AFSCME Urges Congress to Pass Bill
Protecting Health Care Workers, Consumers
The Patients’ Bill of Rights — legislation to curb abuses in
managed care — must include protections for health care workers who
point out the system’s shortcomings, and must also prevent the
industry from making decisions that might interfere with the
provision of quality care. This is what AFSCME is telling lawmakers.
A petition to Congress on the measure (S. 6/H.R. 358) has been
posted on AFSCME’s home page at www.afscme.org. By clicking on the
petition site, AFSCME members can sign this electronic petition
urging Congress to pass a real Patients’ Bill of Rights which
includes “whistleblower” protection for health care workers.
Sen. Edward M. Kennedy (D-Mass.) and Rep. John Dingell (D-Mich.)
have reintroduced a bill that has strong enforceable protections for
consumers and health care workers. Republican leaders in the House
and Senate have introduced their own bills, but they would do little
to protect consumers or workers. In fact, the Senate Republican
leadership bill (S. 300) doesn’t cover public employees.
AFSCME, along with other unions and consumer organizations, has
been pressing Congress since 1997 to pass strong protections. In
addition to whistleblower protection, legislation must guarantee
that managed care bureaucrats and insurance company accountants are
not allowed to arbitrarily overturn treatment decisions by health
care professionals. Patients denied care by plans must be able to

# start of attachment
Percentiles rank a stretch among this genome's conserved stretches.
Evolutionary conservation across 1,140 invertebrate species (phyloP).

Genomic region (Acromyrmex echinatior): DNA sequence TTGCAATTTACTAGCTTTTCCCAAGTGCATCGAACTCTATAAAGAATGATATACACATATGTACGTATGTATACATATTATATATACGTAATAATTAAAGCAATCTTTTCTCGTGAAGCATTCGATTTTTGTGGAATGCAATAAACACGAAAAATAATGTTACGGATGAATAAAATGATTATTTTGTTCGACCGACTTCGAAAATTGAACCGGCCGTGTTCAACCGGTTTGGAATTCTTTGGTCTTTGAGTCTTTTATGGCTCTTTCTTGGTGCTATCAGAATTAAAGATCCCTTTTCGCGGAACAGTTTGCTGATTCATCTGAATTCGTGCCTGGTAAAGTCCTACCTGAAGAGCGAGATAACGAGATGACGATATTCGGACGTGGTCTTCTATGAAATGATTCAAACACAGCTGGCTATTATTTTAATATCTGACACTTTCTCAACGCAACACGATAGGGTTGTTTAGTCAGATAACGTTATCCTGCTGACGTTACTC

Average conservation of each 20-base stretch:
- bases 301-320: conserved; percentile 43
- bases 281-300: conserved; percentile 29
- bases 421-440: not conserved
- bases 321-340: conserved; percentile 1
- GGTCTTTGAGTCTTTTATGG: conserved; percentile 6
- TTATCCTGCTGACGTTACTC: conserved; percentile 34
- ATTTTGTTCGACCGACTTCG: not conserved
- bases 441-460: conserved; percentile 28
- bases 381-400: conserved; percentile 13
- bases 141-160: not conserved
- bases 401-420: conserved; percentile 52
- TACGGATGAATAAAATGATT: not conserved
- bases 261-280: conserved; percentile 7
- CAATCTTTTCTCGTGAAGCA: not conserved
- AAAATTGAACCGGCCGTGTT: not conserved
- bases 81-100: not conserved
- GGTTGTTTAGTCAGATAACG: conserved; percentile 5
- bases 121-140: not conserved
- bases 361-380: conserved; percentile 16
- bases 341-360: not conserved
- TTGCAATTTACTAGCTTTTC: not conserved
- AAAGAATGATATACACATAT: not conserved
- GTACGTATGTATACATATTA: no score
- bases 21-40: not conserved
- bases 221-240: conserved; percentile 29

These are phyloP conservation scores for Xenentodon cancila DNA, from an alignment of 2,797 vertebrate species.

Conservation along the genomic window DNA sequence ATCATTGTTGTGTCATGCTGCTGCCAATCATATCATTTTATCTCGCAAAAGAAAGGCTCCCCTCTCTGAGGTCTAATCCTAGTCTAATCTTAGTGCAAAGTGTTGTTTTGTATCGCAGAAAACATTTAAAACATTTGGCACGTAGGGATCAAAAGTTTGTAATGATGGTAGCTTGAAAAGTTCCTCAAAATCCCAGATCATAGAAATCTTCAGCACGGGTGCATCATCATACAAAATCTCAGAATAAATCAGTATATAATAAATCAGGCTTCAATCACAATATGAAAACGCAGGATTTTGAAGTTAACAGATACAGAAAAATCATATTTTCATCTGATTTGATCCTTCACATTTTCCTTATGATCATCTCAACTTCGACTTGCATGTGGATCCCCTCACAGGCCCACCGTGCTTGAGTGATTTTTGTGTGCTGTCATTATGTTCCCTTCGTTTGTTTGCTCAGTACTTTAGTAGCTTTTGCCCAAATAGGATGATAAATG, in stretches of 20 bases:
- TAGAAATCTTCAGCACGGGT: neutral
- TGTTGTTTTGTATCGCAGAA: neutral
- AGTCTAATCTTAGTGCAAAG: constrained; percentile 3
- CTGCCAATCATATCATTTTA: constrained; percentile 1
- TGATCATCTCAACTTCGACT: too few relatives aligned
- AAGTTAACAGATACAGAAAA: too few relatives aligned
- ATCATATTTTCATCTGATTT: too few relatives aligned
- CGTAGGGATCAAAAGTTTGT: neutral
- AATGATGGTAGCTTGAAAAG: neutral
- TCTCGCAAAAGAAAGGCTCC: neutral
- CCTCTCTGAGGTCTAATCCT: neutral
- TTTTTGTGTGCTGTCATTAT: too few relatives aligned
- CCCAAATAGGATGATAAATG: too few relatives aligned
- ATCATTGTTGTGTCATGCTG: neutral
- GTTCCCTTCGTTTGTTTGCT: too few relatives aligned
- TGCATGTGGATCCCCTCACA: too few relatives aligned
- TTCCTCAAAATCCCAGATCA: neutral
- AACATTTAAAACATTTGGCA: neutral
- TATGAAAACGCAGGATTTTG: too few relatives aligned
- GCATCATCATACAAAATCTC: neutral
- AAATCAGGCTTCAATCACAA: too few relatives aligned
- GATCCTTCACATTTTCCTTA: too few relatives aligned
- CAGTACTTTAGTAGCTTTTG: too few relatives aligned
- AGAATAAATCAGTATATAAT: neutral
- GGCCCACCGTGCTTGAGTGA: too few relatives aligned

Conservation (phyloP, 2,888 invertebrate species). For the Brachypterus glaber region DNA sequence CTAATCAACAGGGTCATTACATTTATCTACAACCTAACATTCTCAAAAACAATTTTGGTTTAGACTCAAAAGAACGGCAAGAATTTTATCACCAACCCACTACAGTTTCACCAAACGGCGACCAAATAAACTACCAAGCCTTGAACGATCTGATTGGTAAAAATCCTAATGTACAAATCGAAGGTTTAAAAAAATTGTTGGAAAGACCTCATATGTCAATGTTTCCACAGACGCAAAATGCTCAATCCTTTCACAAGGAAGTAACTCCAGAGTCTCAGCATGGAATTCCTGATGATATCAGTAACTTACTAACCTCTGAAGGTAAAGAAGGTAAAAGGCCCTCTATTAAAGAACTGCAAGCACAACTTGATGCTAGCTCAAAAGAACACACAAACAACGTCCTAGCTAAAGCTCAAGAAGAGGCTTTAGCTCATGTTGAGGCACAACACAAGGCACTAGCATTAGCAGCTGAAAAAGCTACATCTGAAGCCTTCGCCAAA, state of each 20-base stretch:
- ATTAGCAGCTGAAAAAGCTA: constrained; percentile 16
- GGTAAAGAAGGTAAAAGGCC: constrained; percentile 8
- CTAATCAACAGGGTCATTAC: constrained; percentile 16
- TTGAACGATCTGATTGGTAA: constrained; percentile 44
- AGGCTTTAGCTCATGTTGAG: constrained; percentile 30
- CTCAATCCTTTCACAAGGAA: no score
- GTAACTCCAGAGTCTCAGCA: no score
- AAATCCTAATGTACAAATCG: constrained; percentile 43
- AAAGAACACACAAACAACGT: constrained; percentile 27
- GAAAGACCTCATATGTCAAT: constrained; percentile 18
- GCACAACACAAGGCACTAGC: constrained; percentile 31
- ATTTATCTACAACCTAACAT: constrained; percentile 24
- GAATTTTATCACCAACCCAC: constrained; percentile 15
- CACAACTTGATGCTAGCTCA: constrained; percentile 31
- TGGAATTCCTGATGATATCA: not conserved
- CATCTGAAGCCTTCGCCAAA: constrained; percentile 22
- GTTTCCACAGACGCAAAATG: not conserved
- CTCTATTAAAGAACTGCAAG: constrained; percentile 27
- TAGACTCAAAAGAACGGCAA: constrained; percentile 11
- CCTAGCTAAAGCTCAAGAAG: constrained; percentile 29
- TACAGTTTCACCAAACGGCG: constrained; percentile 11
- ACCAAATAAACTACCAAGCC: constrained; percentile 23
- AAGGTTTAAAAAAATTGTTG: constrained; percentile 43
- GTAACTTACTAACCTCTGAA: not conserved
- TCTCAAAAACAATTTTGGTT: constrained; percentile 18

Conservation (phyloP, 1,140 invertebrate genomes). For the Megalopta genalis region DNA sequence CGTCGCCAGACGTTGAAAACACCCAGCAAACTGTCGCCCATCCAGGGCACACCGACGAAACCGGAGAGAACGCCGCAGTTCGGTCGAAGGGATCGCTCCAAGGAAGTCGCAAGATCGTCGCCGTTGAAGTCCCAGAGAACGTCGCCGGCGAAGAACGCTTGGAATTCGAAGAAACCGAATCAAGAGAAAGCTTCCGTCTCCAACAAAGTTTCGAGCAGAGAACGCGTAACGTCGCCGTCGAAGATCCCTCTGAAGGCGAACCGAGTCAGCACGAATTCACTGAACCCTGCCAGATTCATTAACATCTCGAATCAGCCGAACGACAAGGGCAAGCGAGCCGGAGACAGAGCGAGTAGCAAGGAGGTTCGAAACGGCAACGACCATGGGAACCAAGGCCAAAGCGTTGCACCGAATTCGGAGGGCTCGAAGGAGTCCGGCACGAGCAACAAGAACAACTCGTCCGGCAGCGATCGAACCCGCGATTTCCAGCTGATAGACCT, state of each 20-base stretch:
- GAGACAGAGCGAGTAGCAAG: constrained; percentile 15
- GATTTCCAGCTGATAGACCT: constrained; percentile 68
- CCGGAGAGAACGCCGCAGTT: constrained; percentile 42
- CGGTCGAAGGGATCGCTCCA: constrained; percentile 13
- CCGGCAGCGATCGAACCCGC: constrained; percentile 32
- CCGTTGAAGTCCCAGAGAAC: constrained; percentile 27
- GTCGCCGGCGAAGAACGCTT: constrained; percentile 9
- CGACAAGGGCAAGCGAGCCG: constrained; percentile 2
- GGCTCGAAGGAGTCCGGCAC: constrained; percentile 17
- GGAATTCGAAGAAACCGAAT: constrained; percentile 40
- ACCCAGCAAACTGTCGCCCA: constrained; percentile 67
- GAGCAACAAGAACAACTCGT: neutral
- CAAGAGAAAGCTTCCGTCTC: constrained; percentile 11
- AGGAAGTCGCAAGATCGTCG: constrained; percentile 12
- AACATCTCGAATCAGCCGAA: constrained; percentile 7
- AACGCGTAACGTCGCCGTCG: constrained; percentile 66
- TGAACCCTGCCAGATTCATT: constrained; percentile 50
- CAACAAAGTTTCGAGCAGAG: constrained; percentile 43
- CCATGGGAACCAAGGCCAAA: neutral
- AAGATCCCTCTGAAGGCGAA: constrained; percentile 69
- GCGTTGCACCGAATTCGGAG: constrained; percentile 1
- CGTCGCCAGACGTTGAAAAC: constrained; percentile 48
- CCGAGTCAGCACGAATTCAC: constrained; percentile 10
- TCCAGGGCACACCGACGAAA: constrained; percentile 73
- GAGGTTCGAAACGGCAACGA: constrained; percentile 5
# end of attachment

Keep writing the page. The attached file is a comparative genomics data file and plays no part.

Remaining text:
appeal the decision to an independent board of experts, and the
board’s decision must be binding. Finally, plans must be held
accountable for decisions which injure patients.
The dramatic growth of enrollment in health maintenance
organizations (HMOs) and other forms of managed care plans has
transformed the health care industry, changing how health care
services are paid for and delivered. In 1980, 90 percent of
Americans were covered by traditional fee-for-service plans. Today,
three-quarters of working families are enrolled in an HMO, preferred
provider organization or some other form of managed care. Public
programs like Medicare and Medicaid are either encouraging or
requiring participants to switch to managed care plans.
The shift to managed care has been accompanied by another trend:
the expansion of for-profit businesses into managed care. Both of
these trends have created strong incentives for reducing costs and
cutting corners throughout the health care industry.
More and more, managed care plans are sending patients home too
early from hospitals and nursing homes, denying patients access to
specialists and blocking emergency treatment. Workers and families
are increasingly insecure about whether quality care will be there
when they face a crisis.